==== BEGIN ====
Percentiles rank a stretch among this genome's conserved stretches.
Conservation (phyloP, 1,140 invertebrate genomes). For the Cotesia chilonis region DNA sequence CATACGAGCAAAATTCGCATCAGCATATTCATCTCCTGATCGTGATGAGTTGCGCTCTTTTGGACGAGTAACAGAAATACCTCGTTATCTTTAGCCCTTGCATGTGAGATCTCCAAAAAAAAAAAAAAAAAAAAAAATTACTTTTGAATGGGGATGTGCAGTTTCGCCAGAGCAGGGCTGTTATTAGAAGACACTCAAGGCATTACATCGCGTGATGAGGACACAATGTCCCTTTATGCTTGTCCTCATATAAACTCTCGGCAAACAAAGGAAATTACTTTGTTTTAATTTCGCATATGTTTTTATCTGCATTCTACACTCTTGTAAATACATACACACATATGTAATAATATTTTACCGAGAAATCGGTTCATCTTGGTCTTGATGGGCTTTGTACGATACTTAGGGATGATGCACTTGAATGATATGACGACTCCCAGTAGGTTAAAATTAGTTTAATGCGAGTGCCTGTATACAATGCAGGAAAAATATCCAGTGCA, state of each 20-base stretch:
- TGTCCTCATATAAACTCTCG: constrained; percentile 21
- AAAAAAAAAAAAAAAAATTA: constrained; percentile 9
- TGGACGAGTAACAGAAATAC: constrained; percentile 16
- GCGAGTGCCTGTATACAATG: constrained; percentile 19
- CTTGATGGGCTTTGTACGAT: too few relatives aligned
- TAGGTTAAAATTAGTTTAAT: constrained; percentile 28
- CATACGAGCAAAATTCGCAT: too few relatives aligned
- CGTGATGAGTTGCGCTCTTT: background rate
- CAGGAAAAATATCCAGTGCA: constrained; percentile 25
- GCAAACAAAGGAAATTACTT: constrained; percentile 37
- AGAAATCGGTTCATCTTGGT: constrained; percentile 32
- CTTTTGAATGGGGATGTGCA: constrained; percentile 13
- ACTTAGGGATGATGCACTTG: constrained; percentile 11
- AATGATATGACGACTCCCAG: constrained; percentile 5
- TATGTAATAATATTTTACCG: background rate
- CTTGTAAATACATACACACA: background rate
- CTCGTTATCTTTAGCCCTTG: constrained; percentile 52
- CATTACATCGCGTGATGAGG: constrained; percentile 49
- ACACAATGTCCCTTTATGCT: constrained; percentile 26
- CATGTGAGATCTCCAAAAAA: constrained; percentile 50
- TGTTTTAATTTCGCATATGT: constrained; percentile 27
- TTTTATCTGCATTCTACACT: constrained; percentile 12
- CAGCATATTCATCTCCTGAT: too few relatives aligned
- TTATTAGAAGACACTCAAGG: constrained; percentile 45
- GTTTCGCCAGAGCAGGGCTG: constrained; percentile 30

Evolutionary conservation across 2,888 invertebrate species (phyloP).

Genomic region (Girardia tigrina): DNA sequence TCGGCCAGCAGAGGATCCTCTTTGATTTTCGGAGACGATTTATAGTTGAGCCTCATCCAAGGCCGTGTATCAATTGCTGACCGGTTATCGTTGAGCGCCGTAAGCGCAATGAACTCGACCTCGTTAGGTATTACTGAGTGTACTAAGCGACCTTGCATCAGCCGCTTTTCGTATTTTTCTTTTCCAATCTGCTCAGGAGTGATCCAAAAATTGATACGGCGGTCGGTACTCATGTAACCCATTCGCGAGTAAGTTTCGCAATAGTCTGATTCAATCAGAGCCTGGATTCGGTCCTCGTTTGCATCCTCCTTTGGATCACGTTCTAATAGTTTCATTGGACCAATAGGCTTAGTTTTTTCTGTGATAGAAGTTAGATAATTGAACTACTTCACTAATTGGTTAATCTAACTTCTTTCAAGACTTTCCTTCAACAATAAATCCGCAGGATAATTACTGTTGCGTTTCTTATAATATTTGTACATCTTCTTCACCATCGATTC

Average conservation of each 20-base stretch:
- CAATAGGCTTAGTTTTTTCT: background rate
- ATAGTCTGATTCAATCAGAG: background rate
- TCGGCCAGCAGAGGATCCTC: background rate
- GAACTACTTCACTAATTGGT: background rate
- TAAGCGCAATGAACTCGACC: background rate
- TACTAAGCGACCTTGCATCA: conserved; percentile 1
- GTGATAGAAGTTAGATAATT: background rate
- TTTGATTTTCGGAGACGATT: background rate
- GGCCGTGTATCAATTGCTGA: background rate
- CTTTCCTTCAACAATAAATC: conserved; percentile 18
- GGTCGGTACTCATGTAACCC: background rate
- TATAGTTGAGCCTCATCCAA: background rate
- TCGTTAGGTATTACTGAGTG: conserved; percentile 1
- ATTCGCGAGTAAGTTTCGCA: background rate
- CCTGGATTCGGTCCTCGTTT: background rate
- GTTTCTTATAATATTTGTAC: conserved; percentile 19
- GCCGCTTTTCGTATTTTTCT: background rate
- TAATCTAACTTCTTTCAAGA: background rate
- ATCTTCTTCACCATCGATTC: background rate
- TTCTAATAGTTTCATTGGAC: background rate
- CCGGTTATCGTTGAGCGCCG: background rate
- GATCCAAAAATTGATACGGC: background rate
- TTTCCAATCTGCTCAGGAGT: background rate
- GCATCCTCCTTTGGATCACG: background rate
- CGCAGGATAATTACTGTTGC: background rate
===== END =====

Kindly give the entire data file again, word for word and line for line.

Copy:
Percentiles rank a stretch among this genome's conserved stretches.
Conservation (phyloP, 1,140 invertebrate genomes). For the Cotesia chilonis region DNA sequence CATACGAGCAAAATTCGCATCAGCATATTCATCTCCTGATCGTGATGAGTTGCGCTCTTTTGGACGAGTAACAGAAATACCTCGTTATCTTTAGCCCTTGCATGTGAGATCTCCAAAAAAAAAAAAAAAAAAAAAAATTACTTTTGAATGGGGATGTGCAGTTTCGCCAGAGCAGGGCTGTTATTAGAAGACACTCAAGGCATTACATCGCGTGATGAGGACACAATGTCCCTTTATGCTTGTCCTCATATAAACTCTCGGCAAACAAAGGAAATTACTTTGTTTTAATTTCGCATATGTTTTTATCTGCATTCTACACTCTTGTAAATACATACACACATATGTAATAATATTTTACCGAGAAATCGGTTCATCTTGGTCTTGATGGGCTTTGTACGATACTTAGGGATGATGCACTTGAATGATATGACGACTCCCAGTAGGTTAAAATTAGTTTAATGCGAGTGCCTGTATACAATGCAGGAAAAATATCCAGTGCA, state of each 20-base stretch:
- TGTCCTCATATAAACTCTCG: constrained; percentile 21
- AAAAAAAAAAAAAAAAATTA: constrained; percentile 9
- TGGACGAGTAACAGAAATAC: constrained; percentile 16
- GCGAGTGCCTGTATACAATG: constrained; percentile 19
- CTTGATGGGCTTTGTACGAT: too few relatives aligned
- TAGGTTAAAATTAGTTTAAT: constrained; percentile 28
- CATACGAGCAAAATTCGCAT: too few relatives aligned
- CGTGATGAGTTGCGCTCTTT: background rate
- CAGGAAAAATATCCAGTGCA: constrained; percentile 25
- GCAAACAAAGGAAATTACTT: constrained; percentile 37
- AGAAATCGGTTCATCTTGGT: constrained; percentile 32
- CTTTTGAATGGGGATGTGCA: constrained; percentile 13
- ACTTAGGGATGATGCACTTG: constrained; percentile 11
- AATGATATGACGACTCCCAG: constrained; percentile 5
- TATGTAATAATATTTTACCG: background rate
- CTTGTAAATACATACACACA: background rate
- CTCGTTATCTTTAGCCCTTG: constrained; percentile 52
- CATTACATCGCGTGATGAGG: constrained; percentile 49
- ACACAATGTCCCTTTATGCT: constrained; percentile 26
- CATGTGAGATCTCCAAAAAA: constrained; percentile 50
- TGTTTTAATTTCGCATATGT: constrained; percentile 27
- TTTTATCTGCATTCTACACT: constrained; percentile 12
- CAGCATATTCATCTCCTGAT: too few relatives aligned
- TTATTAGAAGACACTCAAGG: constrained; percentile 45
- GTTTCGCCAGAGCAGGGCTG: constrained; percentile 30

Evolutionary conservation across 2,888 invertebrate species (phyloP).

Genomic region (Girardia tigrina): DNA sequence TCGGCCAGCAGAGGATCCTCTTTGATTTTCGGAGACGATTTATAGTTGAGCCTCATCCAAGGCCGTGTATCAATTGCTGACCGGTTATCGTTGAGCGCCGTAAGCGCAATGAACTCGACCTCGTTAGGTATTACTGAGTGTACTAAGCGACCTTGCATCAGCCGCTTTTCGTATTTTTCTTTTCCAATCTGCTCAGGAGTGATCCAAAAATTGATACGGCGGTCGGTACTCATGTAACCCATTCGCGAGTAAGTTTCGCAATAGTCTGATTCAATCAGAGCCTGGATTCGGTCCTCGTTTGCATCCTCCTTTGGATCACGTTCTAATAGTTTCATTGGACCAATAGGCTTAGTTTTTTCTGTGATAGAAGTTAGATAATTGAACTACTTCACTAATTGGTTAATCTAACTTCTTTCAAGACTTTCCTTCAACAATAAATCCGCAGGATAATTACTGTTGCGTTTCTTATAATATTTGTACATCTTCTTCACCATCGATTC

Average conservation of each 20-base stretch:
- CAATAGGCTTAGTTTTTTCT: background rate
- ATAGTCTGATTCAATCAGAG: background rate
- TCGGCCAGCAGAGGATCCTC: background rate
- GAACTACTTCACTAATTGGT: background rate
- TAAGCGCAATGAACTCGACC: background rate
- TACTAAGCGACCTTGCATCA: conserved; percentile 1
- GTGATAGAAGTTAGATAATT: background rate
- TTTGATTTTCGGAGACGATT: background rate
- GGCCGTGTATCAATTGCTGA: background rate
- CTTTCCTTCAACAATAAATC: conserved; percentile 18
- GGTCGGTACTCATGTAACCC: background rate
- TATAGTTGAGCCTCATCCAA: background rate
- TCGTTAGGTATTACTGAGTG: conserved; percentile 1
- ATTCGCGAGTAAGTTTCGCA: background rate
- CCTGGATTCGGTCCTCGTTT: background rate
- GTTTCTTATAATATTTGTAC: conserved; percentile 19
- GCCGCTTTTCGTATTTTTCT: background rate
- TAATCTAACTTCTTTCAAGA: background rate
- ATCTTCTTCACCATCGATTC: background rate
- TTCTAATAGTTTCATTGGAC: background rate
- CCGGTTATCGTTGAGCGCCG: background rate
- GATCCAAAAATTGATACGGC: background rate
- TTTCCAATCTGCTCAGGAGT: background rate
- GCATCCTCCTTTGGATCACG: background rate
- CGCAGGATAATTACTGTTGC: background rate